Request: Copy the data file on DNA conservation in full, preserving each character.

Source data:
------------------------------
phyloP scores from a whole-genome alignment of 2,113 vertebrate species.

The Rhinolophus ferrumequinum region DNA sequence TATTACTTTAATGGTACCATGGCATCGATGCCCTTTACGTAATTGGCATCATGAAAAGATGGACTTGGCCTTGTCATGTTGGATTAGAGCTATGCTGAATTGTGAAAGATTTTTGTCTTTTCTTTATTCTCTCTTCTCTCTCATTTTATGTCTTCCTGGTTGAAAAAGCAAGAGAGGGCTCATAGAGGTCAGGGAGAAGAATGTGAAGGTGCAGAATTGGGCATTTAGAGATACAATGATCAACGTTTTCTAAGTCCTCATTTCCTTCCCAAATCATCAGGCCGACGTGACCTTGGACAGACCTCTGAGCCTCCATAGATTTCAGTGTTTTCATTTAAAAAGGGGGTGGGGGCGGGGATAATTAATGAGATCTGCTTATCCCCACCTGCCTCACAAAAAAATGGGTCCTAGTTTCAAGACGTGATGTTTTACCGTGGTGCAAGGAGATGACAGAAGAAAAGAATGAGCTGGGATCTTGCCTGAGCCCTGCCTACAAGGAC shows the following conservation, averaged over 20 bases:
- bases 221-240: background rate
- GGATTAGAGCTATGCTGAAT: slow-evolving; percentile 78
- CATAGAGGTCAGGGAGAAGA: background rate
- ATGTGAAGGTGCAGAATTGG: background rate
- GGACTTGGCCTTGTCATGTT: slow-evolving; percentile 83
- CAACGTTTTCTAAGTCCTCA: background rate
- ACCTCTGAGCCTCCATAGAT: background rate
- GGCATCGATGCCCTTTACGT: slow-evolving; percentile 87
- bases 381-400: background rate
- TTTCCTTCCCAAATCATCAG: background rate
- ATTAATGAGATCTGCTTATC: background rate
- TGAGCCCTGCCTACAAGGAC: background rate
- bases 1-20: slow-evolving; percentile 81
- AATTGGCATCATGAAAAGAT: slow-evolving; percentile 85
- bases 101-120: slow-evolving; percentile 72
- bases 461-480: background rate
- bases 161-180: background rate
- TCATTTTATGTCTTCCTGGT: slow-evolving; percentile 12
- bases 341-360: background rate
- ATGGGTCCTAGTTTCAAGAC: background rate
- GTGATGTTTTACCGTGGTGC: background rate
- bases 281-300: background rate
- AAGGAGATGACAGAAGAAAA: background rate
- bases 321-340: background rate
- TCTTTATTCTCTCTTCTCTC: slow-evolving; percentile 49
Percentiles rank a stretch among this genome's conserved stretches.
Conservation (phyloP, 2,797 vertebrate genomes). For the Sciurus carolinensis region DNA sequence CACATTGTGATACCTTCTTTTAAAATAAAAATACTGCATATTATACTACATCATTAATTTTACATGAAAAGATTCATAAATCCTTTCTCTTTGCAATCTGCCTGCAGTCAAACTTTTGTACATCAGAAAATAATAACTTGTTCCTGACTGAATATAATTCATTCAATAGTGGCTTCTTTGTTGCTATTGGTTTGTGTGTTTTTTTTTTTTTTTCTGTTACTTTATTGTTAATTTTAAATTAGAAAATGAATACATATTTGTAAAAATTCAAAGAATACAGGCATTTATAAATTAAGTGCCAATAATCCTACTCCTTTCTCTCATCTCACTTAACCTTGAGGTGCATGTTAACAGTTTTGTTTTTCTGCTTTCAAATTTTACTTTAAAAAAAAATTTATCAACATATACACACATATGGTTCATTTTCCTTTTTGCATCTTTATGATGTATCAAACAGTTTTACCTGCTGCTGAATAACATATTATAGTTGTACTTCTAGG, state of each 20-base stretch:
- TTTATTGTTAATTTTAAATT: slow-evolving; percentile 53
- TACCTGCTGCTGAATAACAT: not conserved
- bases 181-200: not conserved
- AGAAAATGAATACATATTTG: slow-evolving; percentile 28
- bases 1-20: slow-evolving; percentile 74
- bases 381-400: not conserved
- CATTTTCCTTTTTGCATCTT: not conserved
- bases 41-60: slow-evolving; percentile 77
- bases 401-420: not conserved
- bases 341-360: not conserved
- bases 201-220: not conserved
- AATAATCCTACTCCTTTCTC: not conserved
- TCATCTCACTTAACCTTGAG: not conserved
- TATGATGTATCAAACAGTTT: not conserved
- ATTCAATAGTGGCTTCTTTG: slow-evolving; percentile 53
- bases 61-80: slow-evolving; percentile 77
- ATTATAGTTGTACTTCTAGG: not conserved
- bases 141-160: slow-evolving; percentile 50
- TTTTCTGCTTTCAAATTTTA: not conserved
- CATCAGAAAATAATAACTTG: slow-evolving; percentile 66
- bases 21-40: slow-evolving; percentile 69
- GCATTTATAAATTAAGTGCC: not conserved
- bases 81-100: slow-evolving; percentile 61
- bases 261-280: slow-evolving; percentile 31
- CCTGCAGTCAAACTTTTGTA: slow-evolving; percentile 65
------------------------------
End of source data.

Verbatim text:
phyloP scores from a whole-genome alignment of 2,113 vertebrate species.

The Rhinolophus ferrumequinum region DNA sequence TATTACTTTAATGGTACCATGGCATCGATGCCCTTTACGTAATTGGCATCATGAAAAGATGGACTTGGCCTTGTCATGTTGGATTAGAGCTATGCTGAATTGTGAAAGATTTTTGTCTTTTCTTTATTCTCTCTTCTCTCTCATTTTATGTCTTCCTGGTTGAAAAAGCAAGAGAGGGCTCATAGAGGTCAGGGAGAAGAATGTGAAGGTGCAGAATTGGGCATTTAGAGATACAATGATCAACGTTTTCTAAGTCCTCATTTCCTTCCCAAATCATCAGGCCGACGTGACCTTGGACAGACCTCTGAGCCTCCATAGATTTCAGTGTTTTCATTTAAAAAGGGGGTGGGGGCGGGGATAATTAATGAGATCTGCTTATCCCCACCTGCCTCACAAAAAAATGGGTCCTAGTTTCAAGACGTGATGTTTTACCGTGGTGCAAGGAGATGACAGAAGAAAAGAATGAGCTGGGATCTTGCCTGAGCCCTGCCTACAAGGAC shows the following conservation, averaged over 20 bases:
- bases 221-240: background rate
- GGATTAGAGCTATGCTGAAT: slow-evolving; percentile 78
- CATAGAGGTCAGGGAGAAGA: background rate
- ATGTGAAGGTGCAGAATTGG: background rate
- GGACTTGGCCTTGTCATGTT: slow-evolving; percentile 83
- CAACGTTTTCTAAGTCCTCA: background rate
- ACCTCTGAGCCTCCATAGAT: background rate
- GGCATCGATGCCCTTTACGT: slow-evolving; percentile 87
- bases 381-400: background rate
- TTTCCTTCCCAAATCATCAG: background rate
- ATTAATGAGATCTGCTTATC: background rate
- TGAGCCCTGCCTACAAGGAC: background rate
- bases 1-20: slow-evolving; percentile 81
- AATTGGCATCATGAAAAGAT: slow-evolving; percentile 85
- bases 101-120: slow-evolving; percentile 72
- bases 461-480: background rate
- bases 161-180: background rate
- TCATTTTATGTCTTCCTGGT: slow-evolving; percentile 12
- bases 341-360: background rate
- ATGGGTCCTAGTTTCAAGAC: background rate
- GTGATGTTTTACCGTGGTGC: background rate
- bases 281-300: background rate
- AAGGAGATGACAGAAGAAAA: background rate
- bases 321-340: background rate
- TCTTTATTCTCTCTTCTCTC: slow-evolving; percentile 49
Percentiles rank a stretch among this genome's conserved stretches.
Conservation (phyloP, 2,797 vertebrate genomes). For the Sciurus carolinensis region DNA sequence CACATTGTGATACCTTCTTTTAAAATAAAAATACTGCATATTATACTACATCATTAATTTTACATGAAAAGATTCATAAATCCTTTCTCTTTGCAATCTGCCTGCAGTCAAACTTTTGTACATCAGAAAATAATAACTTGTTCCTGACTGAATATAATTCATTCAATAGTGGCTTCTTTGTTGCTATTGGTTTGTGTGTTTTTTTTTTTTTTTCTGTTACTTTATTGTTAATTTTAAATTAGAAAATGAATACATATTTGTAAAAATTCAAAGAATACAGGCATTTATAAATTAAGTGCCAATAATCCTACTCCTTTCTCTCATCTCACTTAACCTTGAGGTGCATGTTAACAGTTTTGTTTTTCTGCTTTCAAATTTTACTTTAAAAAAAAATTTATCAACATATACACACATATGGTTCATTTTCCTTTTTGCATCTTTATGATGTATCAAACAGTTTTACCTGCTGCTGAATAACATATTATAGTTGTACTTCTAGG, state of each 20-base stretch:
- TTTATTGTTAATTTTAAATT: slow-evolving; percentile 53
- TACCTGCTGCTGAATAACAT: not conserved
- bases 181-200: not conserved
- AGAAAATGAATACATATTTG: slow-evolving; percentile 28
- bases 1-20: slow-evolving; percentile 74
- bases 381-400: not conserved
- CATTTTCCTTTTTGCATCTT: not conserved
- bases 41-60: slow-evolving; percentile 77
- bases 401-420: not conserved
- bases 341-360: not conserved
- bases 201-220: not conserved
- AATAATCCTACTCCTTTCTC: not conserved
- TCATCTCACTTAACCTTGAG: not conserved
- TATGATGTATCAAACAGTTT: not conserved
- ATTCAATAGTGGCTTCTTTG: slow-evolving; percentile 53
- bases 61-80: slow-evolving; percentile 77
- ATTATAGTTGTACTTCTAGG: not conserved
- bases 141-160: slow-evolving; percentile 50
- TTTTCTGCTTTCAAATTTTA: not conserved
- CATCAGAAAATAATAACTTG: slow-evolving; percentile 66
- bases 21-40: slow-evolving; percentile 69
- GCATTTATAAATTAAGTGCC: not conserved
- bases 81-100: slow-evolving; percentile 61
- bases 261-280: slow-evolving; percentile 31
- CCTGCAGTCAAACTTTTGTA: slow-evolving; percentile 65